CBS Cancels 'S#*! My Dad Says,' 'The Defenders,' 'Mad Love'
The network has axed three freshman series ahead of its upfront presentation this week in New York.
CBS is making room on its 2011-12 schedule by axing three freshman series.
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S#*! My Dad Says
Starring William Shatner and from Warner Bros. TV, the multicamera comedy aired 18 episodes in its plumb Thursday at 8:30 slot following hit The Big Bang Theory before it was replaced by Monday comedy Rules of Engagement. It averaged 10.7 million viewers, according to Nielsen.
The CBS Productions drama starring Jim Belushi and Jerry O'Connell had performed decently on Wednesdays but suffered after its January move to Fridays. The drama averaged 10.5 million viewers for its 19-episode run, according to Nielsen.
The Jason Biggs and Judy Greer comedy from CBS Television Studios and Sony had averaged 7 million viewers in its midseason Monday time slot. While the couples comedy failed to reach hit status out of the gates. Its finale airs May 16.
On Friday, CBS picked up the following to series:
Person of Interest
Stars Jim Caviezel (The Passion of the Christ) as a presumed dead former CIA agent who teams with a mysterious billionaire (Michael Emerson, Lost) to prevent violent crimes in New York. Taraji P. Henson (Boston Legal) co-stars in the Warner Bros. TV drama from scribe Jonathan Nolan (The Dark Knight), who produces alongside J.J. Abrams, Bryan Burk (Fringe), Ben Brafman (The 4400), Margot Lulick (Kings) and Greg Plageman (Cold Case). Dave Semel (No Ordinary Family), who directs. Though there were early fears of the project playing too dark, say sources, it tested well and has marketable names on and off camera. This is Abrams' second series pick-up this week, with Alcatraz getting a series order at Fox on Tuesday.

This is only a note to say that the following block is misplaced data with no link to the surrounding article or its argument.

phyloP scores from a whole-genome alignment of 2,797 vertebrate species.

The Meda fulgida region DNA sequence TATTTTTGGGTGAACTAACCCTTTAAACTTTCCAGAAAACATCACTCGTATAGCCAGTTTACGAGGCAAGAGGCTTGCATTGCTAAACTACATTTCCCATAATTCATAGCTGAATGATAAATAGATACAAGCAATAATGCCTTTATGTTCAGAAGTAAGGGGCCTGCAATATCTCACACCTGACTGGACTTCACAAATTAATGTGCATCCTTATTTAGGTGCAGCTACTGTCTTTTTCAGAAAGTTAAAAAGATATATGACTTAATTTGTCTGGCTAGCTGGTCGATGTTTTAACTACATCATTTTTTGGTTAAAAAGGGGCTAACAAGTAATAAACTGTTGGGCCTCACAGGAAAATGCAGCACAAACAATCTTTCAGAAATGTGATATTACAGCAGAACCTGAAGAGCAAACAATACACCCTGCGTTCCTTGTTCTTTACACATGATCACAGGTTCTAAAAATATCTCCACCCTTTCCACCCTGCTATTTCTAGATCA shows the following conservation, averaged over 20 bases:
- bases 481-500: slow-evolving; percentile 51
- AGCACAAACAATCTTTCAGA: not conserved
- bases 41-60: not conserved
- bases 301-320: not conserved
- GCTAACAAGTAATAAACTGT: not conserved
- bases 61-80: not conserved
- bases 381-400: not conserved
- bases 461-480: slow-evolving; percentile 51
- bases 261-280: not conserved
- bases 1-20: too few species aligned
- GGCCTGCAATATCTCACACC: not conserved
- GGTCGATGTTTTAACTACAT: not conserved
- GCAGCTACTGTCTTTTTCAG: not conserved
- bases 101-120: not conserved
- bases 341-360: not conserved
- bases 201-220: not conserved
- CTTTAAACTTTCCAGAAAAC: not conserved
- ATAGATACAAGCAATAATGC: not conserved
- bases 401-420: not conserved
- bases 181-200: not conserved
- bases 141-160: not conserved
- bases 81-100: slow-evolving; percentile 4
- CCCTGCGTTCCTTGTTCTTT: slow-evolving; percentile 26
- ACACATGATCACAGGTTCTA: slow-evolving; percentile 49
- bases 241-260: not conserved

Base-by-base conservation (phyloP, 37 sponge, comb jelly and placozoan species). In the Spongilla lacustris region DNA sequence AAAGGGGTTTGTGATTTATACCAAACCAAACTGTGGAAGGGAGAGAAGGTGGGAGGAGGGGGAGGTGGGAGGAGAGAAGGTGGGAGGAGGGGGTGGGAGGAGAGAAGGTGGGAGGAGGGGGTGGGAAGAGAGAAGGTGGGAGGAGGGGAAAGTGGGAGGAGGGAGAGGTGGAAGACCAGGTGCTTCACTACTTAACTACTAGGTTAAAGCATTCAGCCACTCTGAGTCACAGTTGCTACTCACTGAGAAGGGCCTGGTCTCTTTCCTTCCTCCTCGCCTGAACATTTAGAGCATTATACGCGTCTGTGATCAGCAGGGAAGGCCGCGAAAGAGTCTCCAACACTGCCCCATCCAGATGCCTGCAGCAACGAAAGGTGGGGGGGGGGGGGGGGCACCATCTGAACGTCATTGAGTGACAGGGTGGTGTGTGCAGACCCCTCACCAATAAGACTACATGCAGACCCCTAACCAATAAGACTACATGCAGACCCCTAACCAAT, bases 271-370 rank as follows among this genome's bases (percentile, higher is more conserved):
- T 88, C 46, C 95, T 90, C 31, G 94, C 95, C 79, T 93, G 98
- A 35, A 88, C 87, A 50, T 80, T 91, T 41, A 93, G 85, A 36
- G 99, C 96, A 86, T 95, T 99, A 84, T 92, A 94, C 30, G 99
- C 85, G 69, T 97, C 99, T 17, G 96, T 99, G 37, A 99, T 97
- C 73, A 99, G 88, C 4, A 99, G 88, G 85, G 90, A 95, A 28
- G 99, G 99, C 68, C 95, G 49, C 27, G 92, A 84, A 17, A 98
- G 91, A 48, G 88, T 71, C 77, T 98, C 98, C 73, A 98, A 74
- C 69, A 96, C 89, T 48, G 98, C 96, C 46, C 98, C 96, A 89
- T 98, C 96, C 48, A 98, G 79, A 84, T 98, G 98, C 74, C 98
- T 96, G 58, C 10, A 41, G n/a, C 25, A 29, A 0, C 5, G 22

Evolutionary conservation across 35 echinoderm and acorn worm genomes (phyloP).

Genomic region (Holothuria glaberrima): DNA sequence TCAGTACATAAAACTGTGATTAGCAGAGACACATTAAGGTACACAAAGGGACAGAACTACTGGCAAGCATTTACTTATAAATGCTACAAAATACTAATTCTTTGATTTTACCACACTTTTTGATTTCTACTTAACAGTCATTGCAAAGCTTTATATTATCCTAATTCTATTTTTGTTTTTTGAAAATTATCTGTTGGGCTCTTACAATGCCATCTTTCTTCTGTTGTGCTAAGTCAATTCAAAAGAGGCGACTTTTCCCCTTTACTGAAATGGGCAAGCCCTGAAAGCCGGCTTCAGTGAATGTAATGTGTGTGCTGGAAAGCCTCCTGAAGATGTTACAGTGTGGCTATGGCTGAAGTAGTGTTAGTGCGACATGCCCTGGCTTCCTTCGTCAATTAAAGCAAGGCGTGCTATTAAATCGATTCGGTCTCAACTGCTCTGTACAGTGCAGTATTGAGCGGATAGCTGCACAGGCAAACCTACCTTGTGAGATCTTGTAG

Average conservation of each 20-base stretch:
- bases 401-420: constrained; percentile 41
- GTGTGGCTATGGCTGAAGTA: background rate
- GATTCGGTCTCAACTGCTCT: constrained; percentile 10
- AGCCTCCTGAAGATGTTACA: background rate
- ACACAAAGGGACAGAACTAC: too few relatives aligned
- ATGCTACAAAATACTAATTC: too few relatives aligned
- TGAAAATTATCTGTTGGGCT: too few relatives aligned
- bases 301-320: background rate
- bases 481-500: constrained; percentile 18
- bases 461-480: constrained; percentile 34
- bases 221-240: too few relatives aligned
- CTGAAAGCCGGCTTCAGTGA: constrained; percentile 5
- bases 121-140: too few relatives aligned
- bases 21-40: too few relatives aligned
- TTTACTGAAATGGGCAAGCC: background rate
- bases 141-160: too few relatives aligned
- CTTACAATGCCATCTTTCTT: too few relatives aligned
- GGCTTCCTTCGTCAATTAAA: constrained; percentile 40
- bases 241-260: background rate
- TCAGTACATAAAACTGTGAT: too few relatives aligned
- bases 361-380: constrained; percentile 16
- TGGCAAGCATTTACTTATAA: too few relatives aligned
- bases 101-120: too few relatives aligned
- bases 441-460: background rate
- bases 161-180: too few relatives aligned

Two Broke Girls
Revolves around two 22-year-old women (Kat Dennings, Beth Behrs) who tackle life in New York as they try to make their dreams come true. The multicamera comedy from Warner Bros. Television is written by Michael Patrick King (Sex and the City) with stand-up comic Whitney Cummings on board as a producer. James Burrows directed the pilot. Cummings' comedy pilot for NBC also was picked up to series on Tuesday. This marks Cummings' second project to get a green-light for next season; her self-titled comedy will appear on NBC's schedule this fall. King's hairdresser drama A Mann's World didn't get the go-ahead at NBC.
CBS is scheduled to unveil its complete slate to media buyers on Wednesday in New York.
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